YEAR: 1970

James & J A Donaldson

James, the little black iron horse from Tinwald, gave his owner-trainer, Jim Donaldson, the greatest of all pleasures with a magnificent stamina-loaded performance to win the $25,000 New Zealand Trotting Cup at Addington on a glorious Tuesday afternoon.

The manner in which he won and fought of the likes of True Averil and Stella Frost at the furlong scotched once and for all the frequently expressed view that James was no good "down here." In that final and bitter quarter James never flinched an inch, and the huge crowd that jostled into every vantage point in sight thrilled to one of the grandest finishes ever witnessed.

Before going on it must be mentioned that while James won with sheer grit and courage, Manaroa must be classed as being desperately unlucky not to have won. His break after pacing for the first few strides must have cost him a good 60 or 70 yards and one private clocker had him giving the leaders eight seconds on settling down. One watch tabbed him with gross time equivalent to 4:03 - to storm home within half a length of the winner after losing so much makes his effort astonishing to say the least.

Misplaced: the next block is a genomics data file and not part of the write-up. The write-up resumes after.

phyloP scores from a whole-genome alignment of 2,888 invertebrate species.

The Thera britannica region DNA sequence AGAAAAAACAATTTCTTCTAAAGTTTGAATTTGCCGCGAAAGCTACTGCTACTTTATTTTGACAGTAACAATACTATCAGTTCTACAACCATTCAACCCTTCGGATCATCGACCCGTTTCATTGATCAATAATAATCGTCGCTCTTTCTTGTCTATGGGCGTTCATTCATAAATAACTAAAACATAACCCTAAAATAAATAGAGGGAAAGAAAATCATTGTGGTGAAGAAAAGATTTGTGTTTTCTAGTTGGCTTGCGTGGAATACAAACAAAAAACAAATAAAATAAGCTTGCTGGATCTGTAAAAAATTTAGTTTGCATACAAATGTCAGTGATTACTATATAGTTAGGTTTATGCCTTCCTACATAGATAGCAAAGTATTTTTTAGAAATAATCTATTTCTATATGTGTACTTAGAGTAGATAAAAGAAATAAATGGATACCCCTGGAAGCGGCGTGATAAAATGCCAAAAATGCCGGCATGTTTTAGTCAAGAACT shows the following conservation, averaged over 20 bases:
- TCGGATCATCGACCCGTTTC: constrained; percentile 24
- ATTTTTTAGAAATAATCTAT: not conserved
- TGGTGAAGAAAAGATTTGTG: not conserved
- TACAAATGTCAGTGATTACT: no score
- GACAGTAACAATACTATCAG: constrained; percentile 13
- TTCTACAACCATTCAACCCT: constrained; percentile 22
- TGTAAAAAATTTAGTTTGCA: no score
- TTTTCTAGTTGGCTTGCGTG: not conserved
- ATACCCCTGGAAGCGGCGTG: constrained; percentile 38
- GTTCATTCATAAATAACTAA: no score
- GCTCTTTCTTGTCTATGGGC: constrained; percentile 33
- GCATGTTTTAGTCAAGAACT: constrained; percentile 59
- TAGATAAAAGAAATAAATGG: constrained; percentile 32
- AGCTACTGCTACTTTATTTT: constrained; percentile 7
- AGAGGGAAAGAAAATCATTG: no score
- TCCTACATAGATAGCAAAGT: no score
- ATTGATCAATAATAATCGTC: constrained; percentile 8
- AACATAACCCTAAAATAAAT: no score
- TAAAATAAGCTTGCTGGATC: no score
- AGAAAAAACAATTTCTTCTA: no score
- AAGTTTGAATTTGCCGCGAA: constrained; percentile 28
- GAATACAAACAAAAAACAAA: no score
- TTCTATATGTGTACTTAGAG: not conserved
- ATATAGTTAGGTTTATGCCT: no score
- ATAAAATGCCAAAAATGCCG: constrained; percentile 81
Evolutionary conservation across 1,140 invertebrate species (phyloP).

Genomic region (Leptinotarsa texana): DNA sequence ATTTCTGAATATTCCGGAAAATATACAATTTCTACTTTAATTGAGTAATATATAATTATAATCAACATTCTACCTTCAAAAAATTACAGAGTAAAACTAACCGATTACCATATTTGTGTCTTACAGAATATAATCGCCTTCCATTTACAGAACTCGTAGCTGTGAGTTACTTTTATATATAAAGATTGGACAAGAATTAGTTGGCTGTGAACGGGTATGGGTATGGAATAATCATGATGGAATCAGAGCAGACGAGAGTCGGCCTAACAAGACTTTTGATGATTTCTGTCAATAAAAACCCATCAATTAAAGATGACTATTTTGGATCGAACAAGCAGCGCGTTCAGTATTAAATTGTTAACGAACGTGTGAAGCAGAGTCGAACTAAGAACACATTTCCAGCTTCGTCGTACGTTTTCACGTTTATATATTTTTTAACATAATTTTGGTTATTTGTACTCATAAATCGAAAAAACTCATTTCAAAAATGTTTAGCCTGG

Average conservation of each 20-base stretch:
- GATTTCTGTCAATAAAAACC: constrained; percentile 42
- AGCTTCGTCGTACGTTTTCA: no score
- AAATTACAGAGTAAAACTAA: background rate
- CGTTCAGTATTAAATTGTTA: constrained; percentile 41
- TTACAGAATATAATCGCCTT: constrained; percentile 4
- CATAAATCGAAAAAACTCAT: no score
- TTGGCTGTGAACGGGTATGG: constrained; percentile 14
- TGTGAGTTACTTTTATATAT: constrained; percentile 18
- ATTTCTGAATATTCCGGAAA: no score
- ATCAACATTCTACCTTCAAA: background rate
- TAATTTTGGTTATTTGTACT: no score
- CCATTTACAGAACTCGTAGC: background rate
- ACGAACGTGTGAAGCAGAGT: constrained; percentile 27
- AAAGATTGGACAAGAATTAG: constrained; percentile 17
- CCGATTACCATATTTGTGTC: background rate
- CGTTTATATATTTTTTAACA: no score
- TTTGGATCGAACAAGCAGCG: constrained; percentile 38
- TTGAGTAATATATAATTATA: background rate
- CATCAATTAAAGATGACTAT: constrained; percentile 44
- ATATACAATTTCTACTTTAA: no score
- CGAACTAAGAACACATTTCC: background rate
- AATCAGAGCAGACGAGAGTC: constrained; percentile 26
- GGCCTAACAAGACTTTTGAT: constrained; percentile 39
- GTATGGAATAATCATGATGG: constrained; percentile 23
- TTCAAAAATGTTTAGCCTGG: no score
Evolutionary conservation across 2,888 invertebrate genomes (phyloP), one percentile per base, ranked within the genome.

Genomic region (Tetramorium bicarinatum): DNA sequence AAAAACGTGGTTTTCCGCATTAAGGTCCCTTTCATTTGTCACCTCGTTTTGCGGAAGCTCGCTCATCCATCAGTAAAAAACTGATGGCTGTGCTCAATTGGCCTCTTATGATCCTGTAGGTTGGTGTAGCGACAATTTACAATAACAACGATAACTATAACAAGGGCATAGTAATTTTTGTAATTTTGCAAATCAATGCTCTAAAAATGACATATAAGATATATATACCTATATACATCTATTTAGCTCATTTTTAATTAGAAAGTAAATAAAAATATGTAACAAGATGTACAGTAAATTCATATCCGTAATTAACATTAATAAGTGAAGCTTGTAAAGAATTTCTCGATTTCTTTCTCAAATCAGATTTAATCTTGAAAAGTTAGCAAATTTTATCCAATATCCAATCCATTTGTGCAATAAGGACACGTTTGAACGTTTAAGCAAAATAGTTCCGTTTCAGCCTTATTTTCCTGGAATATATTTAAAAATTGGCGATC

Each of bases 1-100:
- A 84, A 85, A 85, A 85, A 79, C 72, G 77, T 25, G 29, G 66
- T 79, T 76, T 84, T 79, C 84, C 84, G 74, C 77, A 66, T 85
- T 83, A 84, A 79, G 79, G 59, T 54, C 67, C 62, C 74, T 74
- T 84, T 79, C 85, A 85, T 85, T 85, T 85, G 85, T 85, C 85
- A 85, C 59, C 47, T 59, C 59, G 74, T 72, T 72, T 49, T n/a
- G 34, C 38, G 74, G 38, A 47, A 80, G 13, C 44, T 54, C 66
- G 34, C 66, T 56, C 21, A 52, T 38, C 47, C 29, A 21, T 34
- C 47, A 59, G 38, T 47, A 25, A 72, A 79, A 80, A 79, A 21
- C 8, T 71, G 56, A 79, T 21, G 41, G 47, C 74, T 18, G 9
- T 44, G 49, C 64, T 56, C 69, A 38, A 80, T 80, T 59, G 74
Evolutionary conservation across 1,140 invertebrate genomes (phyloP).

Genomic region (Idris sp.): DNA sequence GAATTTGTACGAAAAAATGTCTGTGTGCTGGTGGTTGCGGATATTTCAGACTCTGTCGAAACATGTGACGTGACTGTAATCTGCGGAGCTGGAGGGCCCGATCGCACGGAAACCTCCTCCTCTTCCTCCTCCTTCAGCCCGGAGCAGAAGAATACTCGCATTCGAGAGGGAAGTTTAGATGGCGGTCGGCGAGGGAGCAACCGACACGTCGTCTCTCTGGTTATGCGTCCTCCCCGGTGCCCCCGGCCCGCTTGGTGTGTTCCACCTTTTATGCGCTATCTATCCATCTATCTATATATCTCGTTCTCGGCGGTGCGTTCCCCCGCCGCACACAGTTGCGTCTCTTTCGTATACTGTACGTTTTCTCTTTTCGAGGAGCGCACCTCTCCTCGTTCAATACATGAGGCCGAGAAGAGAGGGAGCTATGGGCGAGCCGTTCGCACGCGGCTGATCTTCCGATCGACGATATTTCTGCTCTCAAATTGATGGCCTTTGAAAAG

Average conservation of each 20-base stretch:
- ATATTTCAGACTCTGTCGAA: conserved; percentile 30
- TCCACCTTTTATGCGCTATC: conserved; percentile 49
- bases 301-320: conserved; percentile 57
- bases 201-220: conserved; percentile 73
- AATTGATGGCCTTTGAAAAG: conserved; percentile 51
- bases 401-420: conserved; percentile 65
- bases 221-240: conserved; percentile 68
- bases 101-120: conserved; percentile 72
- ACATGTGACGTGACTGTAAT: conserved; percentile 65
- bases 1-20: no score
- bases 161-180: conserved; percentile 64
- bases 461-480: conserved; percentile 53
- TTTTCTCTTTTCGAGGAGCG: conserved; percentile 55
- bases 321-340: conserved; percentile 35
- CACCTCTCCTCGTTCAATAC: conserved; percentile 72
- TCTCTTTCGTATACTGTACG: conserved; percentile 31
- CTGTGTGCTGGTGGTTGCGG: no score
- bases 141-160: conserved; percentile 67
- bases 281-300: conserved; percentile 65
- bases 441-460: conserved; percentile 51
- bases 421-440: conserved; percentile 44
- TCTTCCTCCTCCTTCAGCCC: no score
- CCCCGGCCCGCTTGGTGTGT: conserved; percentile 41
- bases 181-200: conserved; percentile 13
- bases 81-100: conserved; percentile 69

Still thats racing - the Cup has gone to James and his wandering owner who entered the light harness sport 15 years ago. Jim, who must have been close to slipping into the roaring forties at the time, decided to have an interest in trotting after the success his brother, Hugh, had with a grey mare called Quite Contrary. His first horse was La Valla and then came horses like Dresden Blue, one of the Dominion's greatest trotters in Control, Tarseal and Rockin Robin. And ever since La Valla, every horse he has raced has won races.

Then in 1959 he arranged to go down to Gore where a dispersal sale of Mr J H Peterson's racing stock was being held. Up for sale was Responsive, an Attack mare who had already won five races and been 19 times placed, but at 275 guineas bidding stopped and she was passed in. A short time later Jim bought her for 300 guineas, and she carried on for him to win another four races including a Methven Cup, earn a total of $11,715 in stakes and compete unsuccessfully in the 1960 NZ Cup. Unfortunately, Responsive's stud career was a brief one, and James is her only progeny. Her first foal, a colt by Thurber Frost, died, her second foal was James, and 12 months later she died before foaling to Thurber Frost.